The Centre for Trade Policy and Development has urged government to find time to listen to the challenges young people face other than telling them what we think needs to be done.
CTPD Executive Director Isaac Mwaipopo is greatly concerned with the rising unemployment in the country.
Mr. Mwaipopo noted that Zambia has an estimated total labor force of 3.4 million people of which about 427,000 people are unemployed.
He said it is important to note that about 36.7 percent of the total national population are youths and that the youth have peculiarities which make them more vulnerable to being unemployed.
Mr. Mwaipopo said youth unemployment in Zambia is estimated at about 10.5%, which is higher than the national average unemployment of about 7.4%.
“When Zambia Army advertised for 1,500 positions in 2016, more than 168,000 people applied. In 2018, Zambia Police was looking for 1,000 constables, an overwhelming 57,601 application were sent. This is worrying, it requires urgent attention from the powers that be”, Mr. Mwaipopo said.
He said it is important for government to reflect and highlight what has been done to create a conducive environment for young people to grow and thrive.
Mr. Mwaipopo said strategic documents such as the 2015 National Youth Policy spell out intentions that seeks to provide equal access to opportunities while the National Action Plan for Youth Empowerment and Employment targets to create 200,000 jobs annually of which 40% should be for the youths.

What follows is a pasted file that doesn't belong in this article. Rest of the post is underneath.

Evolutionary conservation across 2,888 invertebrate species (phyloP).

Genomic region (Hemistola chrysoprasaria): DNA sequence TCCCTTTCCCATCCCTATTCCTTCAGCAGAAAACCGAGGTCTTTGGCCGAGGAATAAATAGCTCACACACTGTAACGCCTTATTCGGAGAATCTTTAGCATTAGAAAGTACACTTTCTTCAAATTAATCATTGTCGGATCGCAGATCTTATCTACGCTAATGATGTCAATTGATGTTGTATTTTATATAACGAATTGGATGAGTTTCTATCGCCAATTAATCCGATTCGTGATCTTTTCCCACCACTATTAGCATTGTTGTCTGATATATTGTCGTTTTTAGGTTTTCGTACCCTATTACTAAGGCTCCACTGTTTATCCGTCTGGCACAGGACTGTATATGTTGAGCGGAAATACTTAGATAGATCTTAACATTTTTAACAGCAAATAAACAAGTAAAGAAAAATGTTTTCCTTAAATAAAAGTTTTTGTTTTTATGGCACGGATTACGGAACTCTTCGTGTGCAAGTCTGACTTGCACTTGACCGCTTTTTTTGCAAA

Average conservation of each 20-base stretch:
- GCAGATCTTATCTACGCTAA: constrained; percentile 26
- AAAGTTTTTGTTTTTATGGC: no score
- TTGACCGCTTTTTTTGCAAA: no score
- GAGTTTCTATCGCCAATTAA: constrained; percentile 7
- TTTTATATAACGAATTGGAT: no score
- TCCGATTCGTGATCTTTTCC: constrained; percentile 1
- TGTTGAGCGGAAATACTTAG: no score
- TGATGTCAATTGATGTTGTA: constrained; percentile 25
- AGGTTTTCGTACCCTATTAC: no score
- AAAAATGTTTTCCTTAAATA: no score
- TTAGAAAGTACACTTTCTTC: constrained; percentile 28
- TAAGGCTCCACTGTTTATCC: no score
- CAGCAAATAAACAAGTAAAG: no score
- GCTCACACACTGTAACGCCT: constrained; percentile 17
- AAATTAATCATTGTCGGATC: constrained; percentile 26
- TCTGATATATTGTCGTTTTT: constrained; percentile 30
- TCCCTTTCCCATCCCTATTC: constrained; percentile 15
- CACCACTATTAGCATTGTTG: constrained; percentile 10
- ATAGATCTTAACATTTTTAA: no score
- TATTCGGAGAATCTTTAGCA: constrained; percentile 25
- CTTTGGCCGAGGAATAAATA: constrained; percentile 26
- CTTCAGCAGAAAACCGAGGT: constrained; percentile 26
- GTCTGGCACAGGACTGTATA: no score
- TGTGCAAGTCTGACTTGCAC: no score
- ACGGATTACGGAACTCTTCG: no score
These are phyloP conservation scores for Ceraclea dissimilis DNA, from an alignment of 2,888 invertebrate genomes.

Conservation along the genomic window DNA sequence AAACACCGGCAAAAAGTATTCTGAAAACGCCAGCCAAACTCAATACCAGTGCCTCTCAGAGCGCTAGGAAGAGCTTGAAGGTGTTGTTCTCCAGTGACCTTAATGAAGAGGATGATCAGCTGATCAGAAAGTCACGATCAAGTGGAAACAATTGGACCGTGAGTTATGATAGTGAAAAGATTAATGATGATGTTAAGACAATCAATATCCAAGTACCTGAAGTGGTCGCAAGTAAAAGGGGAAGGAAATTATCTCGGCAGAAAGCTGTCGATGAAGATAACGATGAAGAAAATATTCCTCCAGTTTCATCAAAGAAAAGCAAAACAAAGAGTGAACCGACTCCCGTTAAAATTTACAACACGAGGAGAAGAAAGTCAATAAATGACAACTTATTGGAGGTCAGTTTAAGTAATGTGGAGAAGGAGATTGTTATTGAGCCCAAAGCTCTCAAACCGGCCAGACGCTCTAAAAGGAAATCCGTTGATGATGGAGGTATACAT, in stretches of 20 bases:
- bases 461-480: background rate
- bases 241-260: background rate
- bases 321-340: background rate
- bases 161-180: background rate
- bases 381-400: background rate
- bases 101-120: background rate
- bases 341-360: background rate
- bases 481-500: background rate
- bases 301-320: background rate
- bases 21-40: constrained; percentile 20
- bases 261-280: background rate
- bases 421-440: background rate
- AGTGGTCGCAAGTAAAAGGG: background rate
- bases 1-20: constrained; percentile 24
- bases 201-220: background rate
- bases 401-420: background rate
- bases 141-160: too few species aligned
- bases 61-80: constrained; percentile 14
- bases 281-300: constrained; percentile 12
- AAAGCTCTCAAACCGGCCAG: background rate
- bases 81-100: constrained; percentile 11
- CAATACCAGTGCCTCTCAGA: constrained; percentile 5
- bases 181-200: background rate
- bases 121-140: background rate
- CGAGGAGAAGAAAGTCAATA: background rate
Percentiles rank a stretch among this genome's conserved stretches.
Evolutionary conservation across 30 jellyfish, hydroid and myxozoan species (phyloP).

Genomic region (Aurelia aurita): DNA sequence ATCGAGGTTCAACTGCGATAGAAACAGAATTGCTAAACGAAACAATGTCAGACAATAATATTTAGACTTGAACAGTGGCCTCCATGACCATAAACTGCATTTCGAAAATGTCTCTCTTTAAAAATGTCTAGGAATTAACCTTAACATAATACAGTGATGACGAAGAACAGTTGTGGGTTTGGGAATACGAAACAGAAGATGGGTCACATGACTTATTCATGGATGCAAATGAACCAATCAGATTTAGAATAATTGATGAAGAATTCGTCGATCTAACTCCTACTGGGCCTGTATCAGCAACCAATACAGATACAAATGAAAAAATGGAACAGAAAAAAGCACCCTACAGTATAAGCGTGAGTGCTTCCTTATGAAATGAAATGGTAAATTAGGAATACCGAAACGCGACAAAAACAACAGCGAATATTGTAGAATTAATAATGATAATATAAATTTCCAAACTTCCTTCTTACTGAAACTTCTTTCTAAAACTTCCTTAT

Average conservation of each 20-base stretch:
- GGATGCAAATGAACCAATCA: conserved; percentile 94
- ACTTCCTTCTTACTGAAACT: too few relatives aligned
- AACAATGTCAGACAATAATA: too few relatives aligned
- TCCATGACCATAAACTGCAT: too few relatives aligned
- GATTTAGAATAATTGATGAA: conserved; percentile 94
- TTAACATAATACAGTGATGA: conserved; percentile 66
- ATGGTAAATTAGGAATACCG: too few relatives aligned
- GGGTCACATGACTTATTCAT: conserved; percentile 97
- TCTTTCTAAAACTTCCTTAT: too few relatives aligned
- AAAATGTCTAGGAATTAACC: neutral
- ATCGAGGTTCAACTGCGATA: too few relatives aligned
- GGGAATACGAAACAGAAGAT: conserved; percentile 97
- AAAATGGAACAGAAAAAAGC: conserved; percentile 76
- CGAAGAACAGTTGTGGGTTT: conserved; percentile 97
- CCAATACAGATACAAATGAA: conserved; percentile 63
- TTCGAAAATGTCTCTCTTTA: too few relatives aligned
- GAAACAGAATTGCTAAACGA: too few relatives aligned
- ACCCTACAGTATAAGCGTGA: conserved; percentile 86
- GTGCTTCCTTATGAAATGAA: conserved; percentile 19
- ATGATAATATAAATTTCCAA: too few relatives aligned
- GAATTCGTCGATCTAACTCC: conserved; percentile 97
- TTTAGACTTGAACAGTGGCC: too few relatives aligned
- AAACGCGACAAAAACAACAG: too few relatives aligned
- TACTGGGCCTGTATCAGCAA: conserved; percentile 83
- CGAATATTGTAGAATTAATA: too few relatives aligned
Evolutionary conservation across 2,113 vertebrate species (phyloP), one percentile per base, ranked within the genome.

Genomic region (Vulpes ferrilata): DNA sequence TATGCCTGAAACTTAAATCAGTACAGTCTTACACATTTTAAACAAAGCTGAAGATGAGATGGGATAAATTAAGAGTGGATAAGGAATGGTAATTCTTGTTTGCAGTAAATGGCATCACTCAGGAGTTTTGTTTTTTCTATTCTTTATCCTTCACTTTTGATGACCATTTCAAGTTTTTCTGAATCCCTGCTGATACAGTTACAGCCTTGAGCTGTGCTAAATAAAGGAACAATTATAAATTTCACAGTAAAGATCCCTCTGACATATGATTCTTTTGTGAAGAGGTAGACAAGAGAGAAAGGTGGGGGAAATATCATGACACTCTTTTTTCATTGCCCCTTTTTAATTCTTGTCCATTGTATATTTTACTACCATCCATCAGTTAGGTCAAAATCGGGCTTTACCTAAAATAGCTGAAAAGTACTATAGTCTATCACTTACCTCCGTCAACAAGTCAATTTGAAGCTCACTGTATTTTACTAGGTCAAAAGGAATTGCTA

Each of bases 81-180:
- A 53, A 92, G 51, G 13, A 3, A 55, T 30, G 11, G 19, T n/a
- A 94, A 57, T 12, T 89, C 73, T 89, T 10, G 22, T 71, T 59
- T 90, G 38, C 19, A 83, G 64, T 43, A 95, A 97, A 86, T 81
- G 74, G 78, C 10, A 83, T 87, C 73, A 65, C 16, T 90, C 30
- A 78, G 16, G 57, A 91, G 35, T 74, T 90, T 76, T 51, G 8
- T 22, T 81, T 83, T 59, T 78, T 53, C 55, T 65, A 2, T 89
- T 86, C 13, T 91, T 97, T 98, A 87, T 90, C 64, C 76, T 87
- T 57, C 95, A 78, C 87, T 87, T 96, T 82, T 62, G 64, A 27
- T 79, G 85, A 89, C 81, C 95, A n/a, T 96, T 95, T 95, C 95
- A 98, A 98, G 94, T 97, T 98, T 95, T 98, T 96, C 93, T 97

He regretted that there is a huge gap and mismatch between the targets in the Action Plan and the annual budgetary allocations meant for youth employment creation and promotion of children’s rights.
“We have observed that Zambia is increasingly dedicating more resources towards debt servicing and thus leaving the government with limited ability to stimulate the economy for higher employment for the nation at larger and young people in particular”, he added.
Mr. Mwaipopo said CTPD is further concerned that social sector spending has been reducing as demonstrated by the relative low funding to tertiary education compared to primary and secondary education.
He has since urged government to join hands with young people in finding lasting solutions to the challenges they are facing.
Mr. Mwaipopo said there is great need to move away from the old tradition of always addressing young people and start finding time to listen to them.